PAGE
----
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Surgery may be used to treat a rotator cuff disorder if the injury is very severe or if nonsurgical treatment has failed to improve shoulder strength and movement sufficiently.
The rotator cuff is a group of four tendons and the related muscles that stabilize the shoulder joint and allow you to raise and rotate your arm. The shoulder is a ball-and-socket joint with three main bones: the upper arm bone (humerus), the collarbone (clavicle), and the shoulder blade (scapula). These bones are held together by muscles, tendons, ligaments, and the joint capsule. The rotator cuff helps keep the ball of the arm bone seated into the socket of the shoulder blade.
Surgery to repair a torn rotator cuff tendon usually involves:
In open shoulder surgery, a surgeon makes an incision [2 in. (5 cm) to 3 in. (7.6 cm)] in the shoulder to open it and view the shoulder directly while repairing it. A smaller incision can be done with a mini-open procedure that allows the surgeon to reach the affected tendon by splitting the deltoid muscle. This method may reduce your chances of problems from a deltoid injury.
Open-shoulder surgery often requires a short stay in the hospital.
Rotator cuff tears can sometimes be repaired with arthroscopic surgery.
Discomfort after surgery may decrease with taking pain medicines prescribed by your doctor.
The arm will be protected in a sling for a defined period of time, especially when at risk of additional injury.
Physical therapy after surgery is crucial to a successful recovery. A rehabilitation program may include the following:
Surgery to repair a rotator cuff is done when:
Rotator cuff repair surgery for a tear from a sudden injury works best if it is done within a few weeks of the injury.1 But repairs of very large tears are not always successful.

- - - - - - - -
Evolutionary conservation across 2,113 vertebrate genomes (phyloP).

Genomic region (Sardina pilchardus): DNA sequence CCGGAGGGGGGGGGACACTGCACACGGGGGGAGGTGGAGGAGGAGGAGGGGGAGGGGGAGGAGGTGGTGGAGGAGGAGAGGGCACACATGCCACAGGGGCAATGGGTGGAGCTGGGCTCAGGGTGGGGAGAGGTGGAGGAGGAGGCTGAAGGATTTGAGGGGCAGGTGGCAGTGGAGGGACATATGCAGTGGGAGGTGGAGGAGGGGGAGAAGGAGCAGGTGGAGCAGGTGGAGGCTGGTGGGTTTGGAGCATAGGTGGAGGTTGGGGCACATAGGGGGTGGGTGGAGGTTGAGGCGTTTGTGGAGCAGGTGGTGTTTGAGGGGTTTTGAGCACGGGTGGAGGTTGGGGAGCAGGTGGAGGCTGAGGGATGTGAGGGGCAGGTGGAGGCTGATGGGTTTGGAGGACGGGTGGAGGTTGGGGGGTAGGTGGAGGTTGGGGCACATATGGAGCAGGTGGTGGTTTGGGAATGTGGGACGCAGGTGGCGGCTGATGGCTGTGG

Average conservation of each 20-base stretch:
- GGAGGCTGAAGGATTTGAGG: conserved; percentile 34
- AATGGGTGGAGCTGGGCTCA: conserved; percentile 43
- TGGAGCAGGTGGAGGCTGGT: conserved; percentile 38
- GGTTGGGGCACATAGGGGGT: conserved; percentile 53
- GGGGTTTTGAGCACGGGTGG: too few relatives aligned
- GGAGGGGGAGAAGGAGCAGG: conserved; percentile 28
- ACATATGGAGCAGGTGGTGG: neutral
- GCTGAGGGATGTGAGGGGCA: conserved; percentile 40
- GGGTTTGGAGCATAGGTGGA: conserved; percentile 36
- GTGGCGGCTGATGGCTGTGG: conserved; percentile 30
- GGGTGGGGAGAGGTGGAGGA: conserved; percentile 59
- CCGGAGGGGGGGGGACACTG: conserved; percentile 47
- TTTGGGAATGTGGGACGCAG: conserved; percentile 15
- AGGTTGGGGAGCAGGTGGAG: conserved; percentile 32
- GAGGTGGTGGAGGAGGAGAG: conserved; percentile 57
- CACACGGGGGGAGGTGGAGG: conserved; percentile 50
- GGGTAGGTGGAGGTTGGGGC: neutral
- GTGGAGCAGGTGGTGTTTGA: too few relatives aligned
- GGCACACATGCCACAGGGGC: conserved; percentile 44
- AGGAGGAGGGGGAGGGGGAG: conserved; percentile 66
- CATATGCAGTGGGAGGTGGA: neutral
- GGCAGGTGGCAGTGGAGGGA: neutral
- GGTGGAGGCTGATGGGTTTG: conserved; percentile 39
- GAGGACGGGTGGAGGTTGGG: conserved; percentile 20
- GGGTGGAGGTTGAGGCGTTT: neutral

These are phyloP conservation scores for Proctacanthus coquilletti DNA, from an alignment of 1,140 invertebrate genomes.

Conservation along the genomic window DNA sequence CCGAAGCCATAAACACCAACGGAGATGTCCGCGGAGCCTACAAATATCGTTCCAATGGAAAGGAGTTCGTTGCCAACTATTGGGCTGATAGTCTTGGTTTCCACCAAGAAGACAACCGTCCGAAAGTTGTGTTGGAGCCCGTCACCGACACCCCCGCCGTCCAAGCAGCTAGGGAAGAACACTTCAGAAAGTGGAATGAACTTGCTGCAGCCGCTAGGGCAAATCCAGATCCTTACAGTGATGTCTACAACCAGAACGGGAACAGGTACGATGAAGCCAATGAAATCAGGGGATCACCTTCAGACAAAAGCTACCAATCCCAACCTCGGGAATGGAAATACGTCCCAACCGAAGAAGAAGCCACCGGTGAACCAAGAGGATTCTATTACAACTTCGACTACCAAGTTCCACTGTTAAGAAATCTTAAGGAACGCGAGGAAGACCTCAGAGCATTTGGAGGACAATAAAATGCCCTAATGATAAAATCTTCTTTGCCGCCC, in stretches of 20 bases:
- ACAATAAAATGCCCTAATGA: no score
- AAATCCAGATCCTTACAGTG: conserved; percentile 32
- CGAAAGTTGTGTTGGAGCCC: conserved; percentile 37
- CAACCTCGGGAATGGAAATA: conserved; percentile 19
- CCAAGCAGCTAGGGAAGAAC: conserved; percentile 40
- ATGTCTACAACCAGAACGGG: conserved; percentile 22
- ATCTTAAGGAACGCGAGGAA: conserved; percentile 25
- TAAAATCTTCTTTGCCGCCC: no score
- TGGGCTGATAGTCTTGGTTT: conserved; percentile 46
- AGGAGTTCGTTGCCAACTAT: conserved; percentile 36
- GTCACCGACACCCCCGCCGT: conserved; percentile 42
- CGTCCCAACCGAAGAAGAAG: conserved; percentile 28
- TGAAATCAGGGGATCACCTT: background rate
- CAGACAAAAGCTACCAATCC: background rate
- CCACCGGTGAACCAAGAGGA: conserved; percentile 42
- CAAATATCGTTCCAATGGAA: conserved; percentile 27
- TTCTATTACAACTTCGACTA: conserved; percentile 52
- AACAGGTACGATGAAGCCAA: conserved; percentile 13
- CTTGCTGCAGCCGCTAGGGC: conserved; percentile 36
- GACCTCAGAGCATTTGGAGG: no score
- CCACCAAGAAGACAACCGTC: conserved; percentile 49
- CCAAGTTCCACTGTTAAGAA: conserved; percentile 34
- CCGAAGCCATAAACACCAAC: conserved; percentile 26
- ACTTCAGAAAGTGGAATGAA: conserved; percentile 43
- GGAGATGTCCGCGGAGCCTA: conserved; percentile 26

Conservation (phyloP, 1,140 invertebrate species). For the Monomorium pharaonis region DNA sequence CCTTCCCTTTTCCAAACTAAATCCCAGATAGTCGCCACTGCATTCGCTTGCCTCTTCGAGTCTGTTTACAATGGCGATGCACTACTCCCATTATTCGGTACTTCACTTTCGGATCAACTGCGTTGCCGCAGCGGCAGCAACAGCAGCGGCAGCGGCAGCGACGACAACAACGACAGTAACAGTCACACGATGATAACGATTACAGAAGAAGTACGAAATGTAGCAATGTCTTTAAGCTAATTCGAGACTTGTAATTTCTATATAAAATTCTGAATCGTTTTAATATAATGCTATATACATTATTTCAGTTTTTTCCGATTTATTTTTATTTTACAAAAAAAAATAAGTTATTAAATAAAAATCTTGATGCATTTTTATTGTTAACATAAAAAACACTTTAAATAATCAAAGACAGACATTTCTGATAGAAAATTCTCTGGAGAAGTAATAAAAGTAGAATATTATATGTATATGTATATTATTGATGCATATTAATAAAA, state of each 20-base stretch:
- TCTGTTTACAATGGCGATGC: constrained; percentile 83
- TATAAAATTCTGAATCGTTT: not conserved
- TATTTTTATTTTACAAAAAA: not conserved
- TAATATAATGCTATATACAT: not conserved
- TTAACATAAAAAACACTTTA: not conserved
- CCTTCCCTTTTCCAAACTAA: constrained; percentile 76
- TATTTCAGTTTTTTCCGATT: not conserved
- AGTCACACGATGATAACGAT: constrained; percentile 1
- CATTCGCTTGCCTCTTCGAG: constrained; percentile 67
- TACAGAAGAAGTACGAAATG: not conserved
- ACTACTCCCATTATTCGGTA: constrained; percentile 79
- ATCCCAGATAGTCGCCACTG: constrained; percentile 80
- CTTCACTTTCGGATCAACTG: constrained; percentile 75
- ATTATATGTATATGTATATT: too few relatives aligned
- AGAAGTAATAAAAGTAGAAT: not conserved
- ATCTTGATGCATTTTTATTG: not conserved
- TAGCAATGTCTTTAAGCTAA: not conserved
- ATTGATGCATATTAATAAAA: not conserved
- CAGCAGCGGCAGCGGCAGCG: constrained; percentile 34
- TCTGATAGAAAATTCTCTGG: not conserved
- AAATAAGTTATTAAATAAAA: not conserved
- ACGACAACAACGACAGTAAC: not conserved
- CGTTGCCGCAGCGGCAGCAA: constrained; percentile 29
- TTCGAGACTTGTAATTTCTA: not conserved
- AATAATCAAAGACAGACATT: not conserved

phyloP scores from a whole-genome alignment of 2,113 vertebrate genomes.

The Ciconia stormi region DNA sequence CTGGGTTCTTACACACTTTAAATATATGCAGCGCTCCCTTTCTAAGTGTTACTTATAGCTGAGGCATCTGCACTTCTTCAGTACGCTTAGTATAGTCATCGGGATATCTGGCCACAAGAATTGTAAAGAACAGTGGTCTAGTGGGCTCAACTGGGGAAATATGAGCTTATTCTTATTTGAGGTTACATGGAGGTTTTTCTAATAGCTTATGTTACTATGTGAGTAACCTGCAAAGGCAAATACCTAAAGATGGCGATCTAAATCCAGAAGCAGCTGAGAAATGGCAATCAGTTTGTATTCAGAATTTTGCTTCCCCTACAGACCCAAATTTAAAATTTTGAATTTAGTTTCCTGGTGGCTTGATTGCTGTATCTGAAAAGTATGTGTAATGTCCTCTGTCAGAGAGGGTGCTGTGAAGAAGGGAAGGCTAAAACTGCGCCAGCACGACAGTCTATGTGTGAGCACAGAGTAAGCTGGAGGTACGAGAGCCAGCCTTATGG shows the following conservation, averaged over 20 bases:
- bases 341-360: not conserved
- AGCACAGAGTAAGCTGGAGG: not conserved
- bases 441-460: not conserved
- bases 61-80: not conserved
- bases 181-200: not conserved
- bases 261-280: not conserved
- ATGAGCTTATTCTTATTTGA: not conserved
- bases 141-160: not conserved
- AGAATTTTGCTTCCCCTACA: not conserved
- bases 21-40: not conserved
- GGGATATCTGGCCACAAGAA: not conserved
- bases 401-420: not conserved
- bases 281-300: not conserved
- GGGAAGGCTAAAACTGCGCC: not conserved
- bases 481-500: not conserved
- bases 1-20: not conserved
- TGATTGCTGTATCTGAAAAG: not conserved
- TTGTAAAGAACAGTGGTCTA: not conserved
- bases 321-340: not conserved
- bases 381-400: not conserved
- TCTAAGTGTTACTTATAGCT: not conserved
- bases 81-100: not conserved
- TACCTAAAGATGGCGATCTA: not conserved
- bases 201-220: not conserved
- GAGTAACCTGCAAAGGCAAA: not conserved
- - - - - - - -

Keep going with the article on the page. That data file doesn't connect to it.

Rotator cuff surgery to repair frayed or thinned tendon tissue is less likely to work than surgery to repair an injury to a healthy tendon.
In addition to the risks of surgery in general, such as blood loss or problems related to anesthesia, complications of rotator cuff surgery may include:
Very large tears [greater than 2 in. (5 cm) or involving more than one rotator cuff tendon] often cannot be repaired. Grafting and patching procedures are possible. But they are not much better at restoring strength than debridement and smoothing, which are less risky and require less rehabilitation.
Less active people (usually those older than 60) with confirmed rotator cuff tears that do not cause pain, significant weakness, or sleep problems can safely go without surgery unless symptoms get worse.
- American Academy of Orthopaedic Surgeons and American Academy of Pediatrics (2010). Rotator cuff tears. In JF Sarwark, ed., Essentials of Musculoskeletal Care, 4th ed., pp. 311–316. Rosemont, IL: American Academy of Orthopaedic Surgeons.
Other Works Consulted
- Beasley Vidal LS, et al. (2007). Shoulder injuries. In PJ McMahon, ed., Current Diagnosis and Treatment in Sports Medicine, pp. 118–145. New York: McGraw-Hill.
- Lin KC, et al. (2010). Rotator cuff: 1. Impingement lesions in adult and adolescent athletes. In JC DeLee et al., eds., DeLee and Drez's Orthopaedic Sports Medicine, Principles and Practice, 3rd ed., vol. 1, pp. 986–1015. Philadelphia: Saunders Elsevier.
- Murphy RJ, Carr AJ (2010). Shoulder pain, search date August 2009. Online version of BMJ Clinical Evidence: http://www.clinicalevidence.com.
Last Revised: November 30, 2011
Author: Healthwise Staff
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